Can I Call Myself a Writer?

Hello peoples! Today I’m going to talk about my writing. No, I’m not going to share any snippets from my WIP (Work In Progress). In fact, I don’t have a WIP that I am actively working on. And sometimes, when reading author profile pages or someone else’s blog post, I feel guilty. As if “Sure, I’m a reader and a book blogger, but I’ll never be complete because I’m not a fiction writer.”

I have been told by writing teachers, friends, and family that I am a good writer. (My family members are brutally honest. Friends? Not so much, but 2 out of 3 *shrugs*) I believe that I am a good writer. Yes, sometimes I overuse the thesaurus, resulting in horribly awkward sentences. But overall, I like my style and voice.

I did not write many stories when I was young (young as in under 10). I can recall maybe 3. I wrote assigned stories, but hardly any of my own volition. In 2015, I decided to try participating in NaNoWriMo. I failed miserably. I wrote 12,628 words and that’s the most I’ve ever written following one plot.

I do have a little red notebook that I use as a journal of writing ideas. Character names, plot bunnies, conversations I overhear. Sometimes an entire scene, complete with setting, characters, and dialogue, will pop into my head. They come as these strange little flashes where I can so clearly see a world, but only through the smallest of windows, and then it disappears.

I have no finished story over 1,000 words. Among my fellow bloggers/writers, this sometimes makes me feel like an oddball. In this age, we are seeing tons of youthful genius. I’m not going to claim that everyone who deserves it gets attention, but there are now so many venues of getting yourself out there. This is not something negative, until I make it a competition in my mind. She’s sixteen and she just got published! She’s been working on this story since she was eleven?! I need to up my game-but I’m already losing.ย And on and on. It’s unhealthy, and part of being an artist is letting it be natural. Creativity is an inherent piece of you, not something you do to feel validated.

I write for this blog, as well as my personal blogย teenmusing. I’d also like to start writing in my journal more. (Greater quantities and more frequently. I opened it to write something the other night and saw that it’d been almost a year since I’d last written an entry. Oops.)

Currently, I don’t have a story to tell. What I’m doing right now is enough writing for me. And who knows? Perhaps someday my little red notebook will turn into a published story. Maybe not. There are plenty of successful authors who didn’t write seriously until after their forties! If you’re curious about their lives, Bloomย is a website that focuses on “late-blooming” writers. No matter what I do and do not accomplish in my life, I don’t want to base my happiness on how well I measure up to other people.

Do you compare yourself to others? Does it push you to be your best or drag you down? Comment, we can commiserate, everyone will feel a little bit better ๐Ÿ™‚


7 thoughts on “Can I Call Myself a Writer?

  1. Oh my god! I connect with this on an incomprehensible level.This is Aditi, the “commentor” on your guest post on hermionefowl’s blog. Anyway, I am going through your blog and I am NOT disappointed, to say the least. Anyway, yes, teachers, friends and parents have told me similar things, and is the most prominent reason my work sounds like a mature actually did it. *sly smirk*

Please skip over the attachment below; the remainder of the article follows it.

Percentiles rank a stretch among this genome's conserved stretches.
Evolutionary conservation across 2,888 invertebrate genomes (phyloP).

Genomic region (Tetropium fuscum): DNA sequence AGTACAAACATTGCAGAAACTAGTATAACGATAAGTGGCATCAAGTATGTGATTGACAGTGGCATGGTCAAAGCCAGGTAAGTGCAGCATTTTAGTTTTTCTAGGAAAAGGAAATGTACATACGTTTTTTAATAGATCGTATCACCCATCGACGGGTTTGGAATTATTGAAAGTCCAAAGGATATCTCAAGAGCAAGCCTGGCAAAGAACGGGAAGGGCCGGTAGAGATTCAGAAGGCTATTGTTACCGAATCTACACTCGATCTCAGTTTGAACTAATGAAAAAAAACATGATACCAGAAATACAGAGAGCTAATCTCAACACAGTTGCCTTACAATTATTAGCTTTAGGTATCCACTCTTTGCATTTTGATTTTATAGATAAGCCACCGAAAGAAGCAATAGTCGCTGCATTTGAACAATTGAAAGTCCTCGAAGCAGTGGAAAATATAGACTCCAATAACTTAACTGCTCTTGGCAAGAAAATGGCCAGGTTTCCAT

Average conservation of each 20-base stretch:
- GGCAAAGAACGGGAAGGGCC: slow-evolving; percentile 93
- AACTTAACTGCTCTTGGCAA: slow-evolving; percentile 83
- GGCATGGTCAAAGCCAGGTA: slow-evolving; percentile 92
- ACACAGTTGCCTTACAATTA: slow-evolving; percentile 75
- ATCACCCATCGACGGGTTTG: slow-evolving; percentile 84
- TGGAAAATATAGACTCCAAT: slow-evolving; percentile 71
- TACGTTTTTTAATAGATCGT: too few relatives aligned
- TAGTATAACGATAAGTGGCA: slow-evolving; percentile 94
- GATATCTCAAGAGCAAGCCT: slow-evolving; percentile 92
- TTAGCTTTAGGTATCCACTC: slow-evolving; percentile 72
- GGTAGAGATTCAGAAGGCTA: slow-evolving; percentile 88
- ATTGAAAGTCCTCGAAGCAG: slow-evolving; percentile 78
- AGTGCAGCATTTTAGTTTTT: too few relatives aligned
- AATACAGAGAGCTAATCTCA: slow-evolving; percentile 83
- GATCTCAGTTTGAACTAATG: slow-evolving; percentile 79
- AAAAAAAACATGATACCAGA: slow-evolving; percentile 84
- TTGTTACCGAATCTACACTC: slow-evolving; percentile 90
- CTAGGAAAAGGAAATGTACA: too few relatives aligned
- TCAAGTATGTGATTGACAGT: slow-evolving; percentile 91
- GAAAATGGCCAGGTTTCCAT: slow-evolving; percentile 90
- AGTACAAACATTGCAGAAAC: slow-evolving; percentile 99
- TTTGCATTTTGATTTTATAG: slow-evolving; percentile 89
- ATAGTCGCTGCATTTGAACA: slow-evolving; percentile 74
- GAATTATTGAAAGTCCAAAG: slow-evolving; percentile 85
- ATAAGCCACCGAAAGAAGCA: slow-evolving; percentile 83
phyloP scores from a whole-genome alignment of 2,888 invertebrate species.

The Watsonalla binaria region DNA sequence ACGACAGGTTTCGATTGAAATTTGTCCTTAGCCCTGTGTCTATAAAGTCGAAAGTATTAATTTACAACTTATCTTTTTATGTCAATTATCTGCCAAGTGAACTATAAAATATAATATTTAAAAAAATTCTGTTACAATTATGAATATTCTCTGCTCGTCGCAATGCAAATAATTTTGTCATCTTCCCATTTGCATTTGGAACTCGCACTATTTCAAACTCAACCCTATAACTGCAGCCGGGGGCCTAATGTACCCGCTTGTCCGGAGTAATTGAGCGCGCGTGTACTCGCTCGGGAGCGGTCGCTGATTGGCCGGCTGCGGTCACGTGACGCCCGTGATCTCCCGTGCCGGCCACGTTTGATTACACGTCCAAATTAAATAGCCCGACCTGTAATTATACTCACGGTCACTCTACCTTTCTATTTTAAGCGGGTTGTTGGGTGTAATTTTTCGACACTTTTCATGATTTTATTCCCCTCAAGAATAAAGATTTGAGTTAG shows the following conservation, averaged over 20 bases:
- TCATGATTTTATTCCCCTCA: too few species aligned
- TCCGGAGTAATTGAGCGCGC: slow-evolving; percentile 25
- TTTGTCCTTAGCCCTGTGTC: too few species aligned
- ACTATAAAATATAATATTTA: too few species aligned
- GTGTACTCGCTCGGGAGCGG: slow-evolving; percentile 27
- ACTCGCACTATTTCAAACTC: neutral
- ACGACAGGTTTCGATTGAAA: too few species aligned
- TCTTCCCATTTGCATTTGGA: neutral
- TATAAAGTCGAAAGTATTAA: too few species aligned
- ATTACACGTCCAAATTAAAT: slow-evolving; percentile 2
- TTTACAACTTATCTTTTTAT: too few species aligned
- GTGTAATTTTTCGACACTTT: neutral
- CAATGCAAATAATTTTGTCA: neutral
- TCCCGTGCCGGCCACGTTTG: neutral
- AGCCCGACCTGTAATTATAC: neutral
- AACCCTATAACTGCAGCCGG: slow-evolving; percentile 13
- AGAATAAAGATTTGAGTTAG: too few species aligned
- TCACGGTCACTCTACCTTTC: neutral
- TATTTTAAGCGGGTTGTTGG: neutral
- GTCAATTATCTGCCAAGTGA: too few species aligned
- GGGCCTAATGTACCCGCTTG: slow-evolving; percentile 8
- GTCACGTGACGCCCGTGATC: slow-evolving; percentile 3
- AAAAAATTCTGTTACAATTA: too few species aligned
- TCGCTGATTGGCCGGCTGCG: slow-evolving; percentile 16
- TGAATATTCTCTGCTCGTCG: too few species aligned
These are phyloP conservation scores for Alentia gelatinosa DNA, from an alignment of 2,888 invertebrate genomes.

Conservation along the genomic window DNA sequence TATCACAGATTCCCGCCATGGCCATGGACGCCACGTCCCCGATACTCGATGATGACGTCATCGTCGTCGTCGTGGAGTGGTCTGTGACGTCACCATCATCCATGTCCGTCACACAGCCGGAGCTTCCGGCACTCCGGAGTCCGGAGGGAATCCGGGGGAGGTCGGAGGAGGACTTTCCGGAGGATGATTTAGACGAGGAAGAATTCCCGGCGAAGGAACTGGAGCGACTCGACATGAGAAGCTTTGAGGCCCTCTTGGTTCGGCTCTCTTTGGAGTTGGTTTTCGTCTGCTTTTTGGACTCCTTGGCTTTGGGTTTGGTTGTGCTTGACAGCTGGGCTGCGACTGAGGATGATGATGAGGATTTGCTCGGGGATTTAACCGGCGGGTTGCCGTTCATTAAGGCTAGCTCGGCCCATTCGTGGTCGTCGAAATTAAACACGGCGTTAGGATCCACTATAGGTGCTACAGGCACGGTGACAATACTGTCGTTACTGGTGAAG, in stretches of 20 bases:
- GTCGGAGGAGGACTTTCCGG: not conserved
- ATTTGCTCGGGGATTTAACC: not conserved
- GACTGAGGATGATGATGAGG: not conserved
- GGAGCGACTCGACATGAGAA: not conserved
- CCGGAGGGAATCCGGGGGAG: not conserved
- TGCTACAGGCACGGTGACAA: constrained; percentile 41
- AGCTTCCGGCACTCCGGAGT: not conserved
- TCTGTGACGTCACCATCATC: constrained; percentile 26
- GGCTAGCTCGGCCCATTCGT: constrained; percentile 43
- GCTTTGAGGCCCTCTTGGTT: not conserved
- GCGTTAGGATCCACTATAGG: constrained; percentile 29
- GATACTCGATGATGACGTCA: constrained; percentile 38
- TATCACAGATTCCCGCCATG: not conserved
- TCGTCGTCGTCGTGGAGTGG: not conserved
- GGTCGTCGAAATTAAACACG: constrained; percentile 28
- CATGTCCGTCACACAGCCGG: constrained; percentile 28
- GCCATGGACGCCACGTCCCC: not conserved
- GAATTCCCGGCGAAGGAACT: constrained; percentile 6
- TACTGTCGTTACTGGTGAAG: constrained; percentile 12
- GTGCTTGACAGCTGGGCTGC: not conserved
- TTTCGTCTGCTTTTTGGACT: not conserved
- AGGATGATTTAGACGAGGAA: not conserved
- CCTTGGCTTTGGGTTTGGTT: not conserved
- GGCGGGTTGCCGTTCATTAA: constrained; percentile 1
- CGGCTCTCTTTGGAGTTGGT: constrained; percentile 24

Yes! I have a similar green notebook that I use all the time to scribble in little things, and I’ve “done” Nanowrimo twice in the past, and I feel ashamed, but I’ve never gotten past 20,000 words. I’ll start with a great idea, great story, great beginning and then it’ll disinterest me and then I won’t keep up with my schedule and… *sigh* Now that I reread those “stories” the plots will be really good but the writing will be immature.

    I do the same exact thing. I’m working on a “book sort of thing” now and I am constantly reminded in today’s age that there are already people being published on novels they’ve recently started and that the blogs of my peers are so much better.

    I can keep a journal if I really want to, and I have so much to write about, but life gets in the way. I know it’s a horrible excuse but I really, truly “let myself out” online, I suppose.

    Either ways, anybody can can consider themselves a writer, some people write more descriptively, some people write poetically, some people are more cutthroat. You are a writer. We are writers.

    Ah sorry for the super long comment again. ๐Ÿ™‚


    Liked by 1 person

  2. Ugh, I compare myself to other writers at the time, and it always makes me feel icky because I can always find reasons why everyone else is better/more accomplished/generally more awesome than me. It definitely doesn’t help me with my own writing, and I have to force myself to keep to an “eyes on your own page” policy because otherwise I don’t think I would get anything done–I would just live in crippling self doubt. ๐Ÿ˜›

    But you are a good writer! And even if you never publish a novel, you’ll still be a writer. And that’s awesome. *applauds you*


    1. Thanks! Yeah, unless you’re reading for inspiration/improvement, “eyes on your own page” sounds like a great policy.
      I suppose I’m just trying to figure out where exactly I belong in the writing world. Regardless of the sub-label, I want to continue doing what I love.


  3. Yes you can call yourself a writer! Maybe not a professional, but certainly a writer at heart ๐Ÿ˜‰ I’m in the same boat as you. I never write stories. I have ideas for them but I never just sit down and write them. But I was always guaranteed an A on a paper in college, so I know I can write if forced!


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